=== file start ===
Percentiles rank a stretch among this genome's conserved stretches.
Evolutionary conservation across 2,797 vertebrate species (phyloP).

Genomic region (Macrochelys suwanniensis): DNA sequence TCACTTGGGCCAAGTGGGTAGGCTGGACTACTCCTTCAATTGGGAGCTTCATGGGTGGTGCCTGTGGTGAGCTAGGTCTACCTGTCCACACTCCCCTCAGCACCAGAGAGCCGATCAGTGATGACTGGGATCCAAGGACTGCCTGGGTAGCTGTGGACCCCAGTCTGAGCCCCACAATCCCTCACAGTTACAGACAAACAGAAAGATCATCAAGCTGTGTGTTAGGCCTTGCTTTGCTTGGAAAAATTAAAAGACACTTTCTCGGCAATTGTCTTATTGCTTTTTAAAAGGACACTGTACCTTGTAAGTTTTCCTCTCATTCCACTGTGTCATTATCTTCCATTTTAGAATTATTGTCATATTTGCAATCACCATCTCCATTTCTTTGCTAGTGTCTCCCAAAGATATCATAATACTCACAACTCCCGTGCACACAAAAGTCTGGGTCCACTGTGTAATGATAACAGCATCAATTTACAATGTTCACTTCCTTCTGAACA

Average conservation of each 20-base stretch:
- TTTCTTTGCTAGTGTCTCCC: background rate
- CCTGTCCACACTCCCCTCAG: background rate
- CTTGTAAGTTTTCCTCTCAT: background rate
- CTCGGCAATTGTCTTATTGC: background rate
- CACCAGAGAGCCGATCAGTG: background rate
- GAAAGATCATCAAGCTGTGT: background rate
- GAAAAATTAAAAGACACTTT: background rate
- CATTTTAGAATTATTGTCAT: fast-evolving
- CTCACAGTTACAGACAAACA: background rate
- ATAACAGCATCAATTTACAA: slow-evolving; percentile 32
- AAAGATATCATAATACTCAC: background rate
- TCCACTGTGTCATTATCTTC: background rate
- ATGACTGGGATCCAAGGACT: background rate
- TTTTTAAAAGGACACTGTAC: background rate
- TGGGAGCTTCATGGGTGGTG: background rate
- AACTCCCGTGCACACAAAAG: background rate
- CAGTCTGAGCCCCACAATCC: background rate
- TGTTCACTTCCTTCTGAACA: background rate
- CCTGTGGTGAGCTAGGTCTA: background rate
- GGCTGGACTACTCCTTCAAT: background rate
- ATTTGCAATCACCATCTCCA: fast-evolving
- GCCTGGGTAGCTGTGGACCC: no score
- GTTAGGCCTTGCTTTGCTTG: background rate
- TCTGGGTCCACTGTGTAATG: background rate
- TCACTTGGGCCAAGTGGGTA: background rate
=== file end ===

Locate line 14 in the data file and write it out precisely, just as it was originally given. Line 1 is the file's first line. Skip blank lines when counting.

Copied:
- ATAACAGCATCAATTTACAA: slow-evolving; percentile 32